Like everyone else (maybe), I’ve been watching a lot of the Olympics on TV lately and I caught a second of a Japanese supporter wearing the Fuji-san hat (see below) that I remember so well for tickling all the tourists I’ve brought around in Tokyo. If you’re wondering, you can easily find them in the ubiquitous Don Quixote shops around Japan and I don’t think it’s that pricey. Makes for a good souvenir / Halloween costume if you have space in your suitcase on your next Nippon vacation!
Shameless tourists october 2014
Of course, if you fancy food stuffs, there are also ONIGIRI, TAIYAKI, CRAB, MAGURO. And there is also a Japanese castle one if you’re more into architecture or history.
Shameless tourists july 2013
And yes, as per the title of this post, I HAVE CLIMBED MOUNT FUJI THREE TIMES. Contrary to my build and my seemingly lack of fitness, I have actually achieved some commendable feats in the hiking world. Ok, strictly speaking, perhaps it’s the amateur hiking world. My other accomplishments include: Climbing Mt. Kinabalu when I was 13 on a high school trip (with porters HAH), Broga and Tabur, Mt. Takao, Fort de St. Eynard, Chamchaude, Jungfraujoch, Machu Picchu, … hmm, maybe I’m not that great after all lol but hey, I can assure you that I have definitely been ON TOP of many many bukits (hills) and gunungs (mountains) around the world, regardless of HOW I got up there hehe.
AND I WAS ON TOP OF MT FUJI THREE TIMES!! Although I also have to shamelessly admit that I started all three times on the 5th station (2305m altitude). And I’ve taken the Yoshida Route, aka the easiest route, all three times.
Maybe I ought to change the post title to:
Thoughts on Climbing Mt. Fuji Three Times On the Easiest, Most Amateur Yoshida Route, Not Even Consecutively but Over a Span of Four Years + from 2011 ~ 2015
①The first part (about 5 minutes in ~ 30 minutes in) is the most difficult but don’t be disheartened
When you start at the 5th Station, you will first encounter some terrain that looks like this that stretches out for about 15 minutes. You’re all pumped up to start scaling the famous mountain and maybe you’ve been training for the past weeks to get in shape. But when you start climbing, you find yourself huffing and puffing and getting short of breath, and you look around to see your mates still with their excited faces on albeit with a bit of strain. You want to rest but you’re too afraid to speak out to your group, because we are just beginning, how can I be struggling already?? Holy shoots can I even make it to the top?? Gosh I’m so unfit… shit I don’t want to drag my friends down but maybe I’m just not cut out for this, maybe it’s not too late to pull out now… etc. etc.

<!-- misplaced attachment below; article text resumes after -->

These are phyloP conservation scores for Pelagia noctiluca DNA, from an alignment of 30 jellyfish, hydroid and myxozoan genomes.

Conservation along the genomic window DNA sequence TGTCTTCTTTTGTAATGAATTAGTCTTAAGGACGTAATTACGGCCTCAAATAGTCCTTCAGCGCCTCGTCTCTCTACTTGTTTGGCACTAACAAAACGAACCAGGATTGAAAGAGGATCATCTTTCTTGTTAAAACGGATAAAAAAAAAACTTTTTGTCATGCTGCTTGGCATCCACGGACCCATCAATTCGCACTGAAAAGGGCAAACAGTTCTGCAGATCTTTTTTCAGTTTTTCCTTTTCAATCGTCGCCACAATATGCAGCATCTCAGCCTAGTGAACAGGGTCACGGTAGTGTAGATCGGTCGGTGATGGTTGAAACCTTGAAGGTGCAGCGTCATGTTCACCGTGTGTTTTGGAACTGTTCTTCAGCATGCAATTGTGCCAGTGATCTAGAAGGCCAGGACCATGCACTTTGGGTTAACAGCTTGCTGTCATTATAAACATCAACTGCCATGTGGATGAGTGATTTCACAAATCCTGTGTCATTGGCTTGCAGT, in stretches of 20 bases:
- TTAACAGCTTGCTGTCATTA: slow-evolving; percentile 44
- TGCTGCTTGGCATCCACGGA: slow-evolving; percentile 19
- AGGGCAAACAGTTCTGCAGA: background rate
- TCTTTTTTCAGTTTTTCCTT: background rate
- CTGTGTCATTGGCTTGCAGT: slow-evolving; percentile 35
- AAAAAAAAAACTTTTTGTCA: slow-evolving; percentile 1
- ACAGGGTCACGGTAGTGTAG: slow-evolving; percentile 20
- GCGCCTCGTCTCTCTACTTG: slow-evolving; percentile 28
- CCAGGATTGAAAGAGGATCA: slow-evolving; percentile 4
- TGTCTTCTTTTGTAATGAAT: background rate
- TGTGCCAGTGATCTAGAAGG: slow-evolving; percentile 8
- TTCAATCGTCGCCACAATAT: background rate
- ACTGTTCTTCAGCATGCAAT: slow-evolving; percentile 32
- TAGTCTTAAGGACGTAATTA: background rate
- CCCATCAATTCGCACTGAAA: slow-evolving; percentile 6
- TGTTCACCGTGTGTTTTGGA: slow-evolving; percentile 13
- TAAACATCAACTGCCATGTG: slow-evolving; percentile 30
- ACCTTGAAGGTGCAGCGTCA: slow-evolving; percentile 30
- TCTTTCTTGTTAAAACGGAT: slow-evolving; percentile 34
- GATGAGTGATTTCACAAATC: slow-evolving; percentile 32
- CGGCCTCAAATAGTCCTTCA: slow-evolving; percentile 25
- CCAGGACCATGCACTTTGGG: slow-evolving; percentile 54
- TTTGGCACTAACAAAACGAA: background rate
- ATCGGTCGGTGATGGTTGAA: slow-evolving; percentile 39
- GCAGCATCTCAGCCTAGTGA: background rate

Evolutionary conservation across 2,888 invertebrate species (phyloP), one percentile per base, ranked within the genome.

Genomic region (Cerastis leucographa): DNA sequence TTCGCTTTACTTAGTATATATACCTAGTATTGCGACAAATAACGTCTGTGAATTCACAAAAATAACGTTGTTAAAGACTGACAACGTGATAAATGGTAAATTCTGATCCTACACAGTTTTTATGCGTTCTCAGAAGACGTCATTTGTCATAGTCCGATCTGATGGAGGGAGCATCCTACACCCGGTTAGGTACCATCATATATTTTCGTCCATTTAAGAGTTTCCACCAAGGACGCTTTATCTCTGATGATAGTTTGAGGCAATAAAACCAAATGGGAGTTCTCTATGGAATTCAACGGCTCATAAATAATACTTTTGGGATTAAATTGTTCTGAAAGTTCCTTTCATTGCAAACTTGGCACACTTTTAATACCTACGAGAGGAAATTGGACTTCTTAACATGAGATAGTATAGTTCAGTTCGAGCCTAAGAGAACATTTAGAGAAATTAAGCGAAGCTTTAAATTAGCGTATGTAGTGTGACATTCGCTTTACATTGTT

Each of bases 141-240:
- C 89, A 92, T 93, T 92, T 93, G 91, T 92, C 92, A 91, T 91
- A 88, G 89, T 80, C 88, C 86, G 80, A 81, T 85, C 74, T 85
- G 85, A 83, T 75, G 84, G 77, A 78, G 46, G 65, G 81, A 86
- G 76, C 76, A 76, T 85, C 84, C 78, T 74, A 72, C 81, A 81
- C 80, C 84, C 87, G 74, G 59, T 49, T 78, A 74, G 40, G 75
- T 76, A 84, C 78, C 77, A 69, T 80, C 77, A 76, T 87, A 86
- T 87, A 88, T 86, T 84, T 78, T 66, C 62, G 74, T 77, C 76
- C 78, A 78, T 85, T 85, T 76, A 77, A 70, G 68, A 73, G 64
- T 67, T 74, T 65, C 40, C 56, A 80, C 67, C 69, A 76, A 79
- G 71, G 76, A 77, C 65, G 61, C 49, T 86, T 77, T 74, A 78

Hold it! (Phoenix Wright voice)
The truth is, EVERYONE IS FEELING THE SAME. I can vouch for it, unless you’re some super fit, crazy mountaineering genius with the right gear and engineered climbing shoes, everyone struggles at this part. So you can come clean and laugh about it with your friends, because rest assured, I don’t remember the exact timeframe but it gets a whole lot better (but more repetitive) after about 15-20 minutes.
Or you can be like me the first time I climbed it (summer 2011), and stop to take a picture when I just wanted badly to take a short pause. Btw, this stretch also overlooks the 樹海 (jyukai, literally the Sea of Trees or more commonly, the Suicide Forest), notoriously known for its popularity as a suicide spot for Japanese people… brr.. But I also personally know a friend who does orienteering in the forest so maybe there are more haunted areas and less haunted ones.
②Wear light shoes you feel comfortable in
So the first trip, I was so inexperienced and nervous about the climb that I asked my friend who was in a mountaineering club in uni at that time to lend me all her climbing gear. I love her for being so nice about it but I honestly don’t understand why she would lend me those killer shoes. Check out my look below. I am channeling Doraemon. And you can see that the weather was total shit the first time around.
But really, THOSE SHOES. Super PROFESSIONAL, Super EXPENSIVE, but it was the cause of my stress throughout the whole trip. Perhaps because they weren’t mine, and perhaps they were slightly too big for me, I don’t know. They were heavy and clunky and whatever extra grip they gave me, I did not appreciate it one bit. All I remember was missing my comfy Nike running shoes back home 😦
Which is why for the next two trips, I wore my comfy trusty purple Nikes which have served me loyally for many many years until I had to move on to black Nikes 😦
Yeah, great silhouette of my shoes here. july 2013
Tada! told you they’re purple! july 2015. Stole from Yi Ming’s fb. Hello YM if you’re reading this!